Furthermore, I have heard from many other friends who do STEM degrees that a notebook and pen are sometimes their only option for notetaking, particularly for complex equations and symbols. While it may seem easy to type these when you are taking notes alone, the fast-paced lecture environment will soon have you wishing you had brought a pad of paper!

3. Water bottle

Another key item to bring to lectures is a water bottle, or some kind of hydrating drink. Hours at university can be long, and far away from where you are living, so it is really important to make sure you carry water with you.

While some universities do have water fountains, this is not always the most practical option particularly when running between lectures through packed corridors. Furthermore, having your own drink is a great way to ensure you are staying consistently hydrated, which should help with cognitive performance and concentration, as this study from Cambridge University found.

4. Campus card and room key

While these may seem like obvious things, it is surprising how easy it is to lock yourself out of either your room or a lecture building by forgetting your campus card or room key.

Even if you do not think you will need your card while out of your room, it is always best to bring it. I have often found that after a lecture I am in a good mood for focus, and want to go to the library, but have left my card back in my accommodation and cannot get into the library, or any other space, without it.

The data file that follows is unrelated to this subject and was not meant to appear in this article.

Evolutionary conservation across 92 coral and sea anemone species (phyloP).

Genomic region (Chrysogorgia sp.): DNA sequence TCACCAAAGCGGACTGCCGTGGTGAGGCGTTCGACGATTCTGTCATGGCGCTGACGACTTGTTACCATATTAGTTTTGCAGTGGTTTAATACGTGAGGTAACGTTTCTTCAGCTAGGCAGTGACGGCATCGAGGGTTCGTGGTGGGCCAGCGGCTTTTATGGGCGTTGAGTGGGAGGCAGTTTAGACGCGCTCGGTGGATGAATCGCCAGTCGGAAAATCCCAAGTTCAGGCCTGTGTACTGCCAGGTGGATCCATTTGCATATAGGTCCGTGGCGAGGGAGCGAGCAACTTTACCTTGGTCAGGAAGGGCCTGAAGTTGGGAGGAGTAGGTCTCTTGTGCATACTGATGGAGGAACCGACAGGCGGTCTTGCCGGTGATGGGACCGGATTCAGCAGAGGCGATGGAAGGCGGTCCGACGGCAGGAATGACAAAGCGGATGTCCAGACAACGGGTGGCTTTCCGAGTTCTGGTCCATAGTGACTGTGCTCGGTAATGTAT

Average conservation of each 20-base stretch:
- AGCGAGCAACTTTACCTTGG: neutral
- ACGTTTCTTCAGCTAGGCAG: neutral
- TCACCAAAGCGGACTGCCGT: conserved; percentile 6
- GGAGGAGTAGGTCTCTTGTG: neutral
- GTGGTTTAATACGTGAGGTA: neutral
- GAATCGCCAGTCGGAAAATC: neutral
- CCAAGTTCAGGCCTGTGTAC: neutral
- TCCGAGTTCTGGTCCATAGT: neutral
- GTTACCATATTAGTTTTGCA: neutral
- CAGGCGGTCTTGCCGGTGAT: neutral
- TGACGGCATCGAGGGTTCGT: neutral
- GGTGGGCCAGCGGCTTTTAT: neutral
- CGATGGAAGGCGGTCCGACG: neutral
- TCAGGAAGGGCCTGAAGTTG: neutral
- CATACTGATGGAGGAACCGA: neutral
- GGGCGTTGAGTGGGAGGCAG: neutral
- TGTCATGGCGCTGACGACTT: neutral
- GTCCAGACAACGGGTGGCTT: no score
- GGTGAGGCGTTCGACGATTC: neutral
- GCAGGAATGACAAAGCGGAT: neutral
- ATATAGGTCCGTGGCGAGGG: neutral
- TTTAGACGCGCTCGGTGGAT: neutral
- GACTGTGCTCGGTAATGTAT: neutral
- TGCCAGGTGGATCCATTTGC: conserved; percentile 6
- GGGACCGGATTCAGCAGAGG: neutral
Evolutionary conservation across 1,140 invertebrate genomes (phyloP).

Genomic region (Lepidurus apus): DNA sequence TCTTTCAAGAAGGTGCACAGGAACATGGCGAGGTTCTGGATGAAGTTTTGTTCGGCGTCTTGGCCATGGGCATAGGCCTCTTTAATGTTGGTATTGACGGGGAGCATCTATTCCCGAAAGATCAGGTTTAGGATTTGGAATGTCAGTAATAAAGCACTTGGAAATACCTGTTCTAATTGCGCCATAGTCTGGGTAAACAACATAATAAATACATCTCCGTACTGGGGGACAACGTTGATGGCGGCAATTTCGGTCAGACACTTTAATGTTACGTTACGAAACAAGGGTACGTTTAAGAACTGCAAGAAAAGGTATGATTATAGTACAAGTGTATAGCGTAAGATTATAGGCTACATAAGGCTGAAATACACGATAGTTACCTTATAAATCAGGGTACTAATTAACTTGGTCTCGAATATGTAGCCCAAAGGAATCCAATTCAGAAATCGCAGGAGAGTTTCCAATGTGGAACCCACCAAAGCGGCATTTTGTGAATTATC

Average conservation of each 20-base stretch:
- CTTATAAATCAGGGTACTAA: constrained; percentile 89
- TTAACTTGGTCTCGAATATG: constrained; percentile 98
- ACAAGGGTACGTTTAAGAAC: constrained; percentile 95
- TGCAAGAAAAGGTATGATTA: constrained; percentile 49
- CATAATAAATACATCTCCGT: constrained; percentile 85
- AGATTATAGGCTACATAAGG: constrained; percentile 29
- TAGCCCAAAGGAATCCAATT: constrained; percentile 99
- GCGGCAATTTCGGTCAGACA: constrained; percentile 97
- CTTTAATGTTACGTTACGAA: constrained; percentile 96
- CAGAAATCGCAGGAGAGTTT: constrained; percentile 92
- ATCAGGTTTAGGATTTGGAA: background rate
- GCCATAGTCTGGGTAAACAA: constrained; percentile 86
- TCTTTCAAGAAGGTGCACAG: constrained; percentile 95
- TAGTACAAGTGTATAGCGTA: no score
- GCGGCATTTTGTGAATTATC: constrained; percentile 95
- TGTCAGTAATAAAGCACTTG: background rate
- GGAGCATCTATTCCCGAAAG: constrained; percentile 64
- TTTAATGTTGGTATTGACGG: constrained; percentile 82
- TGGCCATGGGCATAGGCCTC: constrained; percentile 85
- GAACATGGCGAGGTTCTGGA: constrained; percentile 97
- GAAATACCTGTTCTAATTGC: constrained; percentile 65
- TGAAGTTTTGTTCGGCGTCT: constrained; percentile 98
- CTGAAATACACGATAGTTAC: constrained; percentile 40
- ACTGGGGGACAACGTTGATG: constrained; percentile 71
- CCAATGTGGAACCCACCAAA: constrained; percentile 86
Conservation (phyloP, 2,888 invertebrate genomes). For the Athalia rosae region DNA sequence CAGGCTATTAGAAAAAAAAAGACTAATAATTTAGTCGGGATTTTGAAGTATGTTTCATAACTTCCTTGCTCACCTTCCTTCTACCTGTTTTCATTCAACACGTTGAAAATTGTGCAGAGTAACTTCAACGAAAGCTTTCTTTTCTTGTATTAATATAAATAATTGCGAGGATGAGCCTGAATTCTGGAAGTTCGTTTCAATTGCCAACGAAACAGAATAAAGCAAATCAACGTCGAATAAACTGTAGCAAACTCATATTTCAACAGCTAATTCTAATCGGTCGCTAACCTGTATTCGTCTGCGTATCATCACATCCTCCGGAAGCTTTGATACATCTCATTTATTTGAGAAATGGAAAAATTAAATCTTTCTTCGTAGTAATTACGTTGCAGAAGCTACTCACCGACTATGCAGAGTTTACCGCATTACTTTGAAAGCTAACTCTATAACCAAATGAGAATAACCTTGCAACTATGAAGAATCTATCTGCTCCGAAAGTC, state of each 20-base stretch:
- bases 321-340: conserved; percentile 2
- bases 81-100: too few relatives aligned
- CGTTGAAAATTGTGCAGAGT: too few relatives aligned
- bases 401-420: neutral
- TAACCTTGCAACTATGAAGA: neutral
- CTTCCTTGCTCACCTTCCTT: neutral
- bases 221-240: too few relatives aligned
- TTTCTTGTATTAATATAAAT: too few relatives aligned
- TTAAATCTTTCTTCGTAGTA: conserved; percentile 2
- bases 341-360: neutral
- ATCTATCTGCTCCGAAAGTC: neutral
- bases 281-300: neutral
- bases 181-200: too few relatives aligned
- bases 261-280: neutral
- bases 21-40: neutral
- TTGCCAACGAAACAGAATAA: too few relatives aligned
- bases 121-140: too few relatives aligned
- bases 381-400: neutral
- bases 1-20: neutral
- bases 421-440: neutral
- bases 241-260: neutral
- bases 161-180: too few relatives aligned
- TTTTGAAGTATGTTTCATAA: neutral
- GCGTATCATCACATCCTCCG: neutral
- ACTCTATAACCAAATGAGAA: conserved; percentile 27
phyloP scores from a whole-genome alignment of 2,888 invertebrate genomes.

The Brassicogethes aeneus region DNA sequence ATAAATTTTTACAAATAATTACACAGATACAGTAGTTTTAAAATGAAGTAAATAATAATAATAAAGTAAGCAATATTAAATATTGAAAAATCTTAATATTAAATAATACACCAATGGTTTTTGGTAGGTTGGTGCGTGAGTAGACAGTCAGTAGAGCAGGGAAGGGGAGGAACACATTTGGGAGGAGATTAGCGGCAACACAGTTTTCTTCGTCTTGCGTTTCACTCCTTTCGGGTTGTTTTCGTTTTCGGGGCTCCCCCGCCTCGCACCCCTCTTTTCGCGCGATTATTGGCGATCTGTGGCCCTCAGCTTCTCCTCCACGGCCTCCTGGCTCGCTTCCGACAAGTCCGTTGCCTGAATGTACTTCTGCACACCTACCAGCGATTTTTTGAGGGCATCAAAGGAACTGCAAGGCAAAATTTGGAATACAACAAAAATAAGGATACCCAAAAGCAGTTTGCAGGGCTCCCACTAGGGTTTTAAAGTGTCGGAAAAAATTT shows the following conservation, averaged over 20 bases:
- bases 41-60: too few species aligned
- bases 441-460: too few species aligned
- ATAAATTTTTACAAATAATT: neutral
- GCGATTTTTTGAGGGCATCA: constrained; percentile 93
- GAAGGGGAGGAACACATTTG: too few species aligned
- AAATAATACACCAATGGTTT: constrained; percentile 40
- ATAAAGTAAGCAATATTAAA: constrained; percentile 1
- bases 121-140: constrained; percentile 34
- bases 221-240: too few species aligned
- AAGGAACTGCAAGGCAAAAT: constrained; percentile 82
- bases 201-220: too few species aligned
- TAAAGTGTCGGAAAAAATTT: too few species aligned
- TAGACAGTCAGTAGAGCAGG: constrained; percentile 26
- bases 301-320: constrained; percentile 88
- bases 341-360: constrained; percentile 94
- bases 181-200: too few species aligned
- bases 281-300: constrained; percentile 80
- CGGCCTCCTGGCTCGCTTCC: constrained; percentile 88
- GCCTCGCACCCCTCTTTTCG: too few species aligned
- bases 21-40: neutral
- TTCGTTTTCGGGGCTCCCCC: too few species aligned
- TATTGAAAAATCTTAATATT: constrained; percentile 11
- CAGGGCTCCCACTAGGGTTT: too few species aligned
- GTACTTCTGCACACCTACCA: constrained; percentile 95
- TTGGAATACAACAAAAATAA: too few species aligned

Taking advantage of a focussed mindset after lectures, or changing plans, is made easier if you ensure you bring your card (and don’t lock yourself back out of your room after!).

What should you not bring to a uni lecture?

The above section should have given you a clear guide to the basics you need to get the best out of lectures. However, there are some easy pitfalls to be trapped by when choosing what to take with you, which will be explained in this section.

Firstly, I would say that it is best to try not to bring too much with you to lectures in general. A small bag with the above items, plus a few snacks and other essentials, should be all you need. Students who seem to carry half of their rooms with them wherever they go (which I was definitely guilty of in my first few weeks) usually end up tired and staggering home without having used almost anything they brought!

Here are a few common items I have seen or used in lectures which are ultimately not necessary to learning:

1. Headphones

We all know that lectures can be long, and some modules are definitely less interesting than others. Some students, therefore, turn to other means of entertainment to get through their contact hours. For more information on how long a typical lecture might last, please visit this Think Student article.

I have seen students watching TV shows, listening to music, playing video games and even online shopping during lectures! And of course, I have also been victim to this kind of distraction myself. However, it is definitely not helpful to learning.

Having headphones in during a lecture, or any other kind of alternative task (even other work) means that your focus is not fully on what is being taught. This will make it much harder later when you are revising or completing assignments to know what is going on. Therefore, I would recommend keeping your headphones for the walk to and from lectures, rather than during them.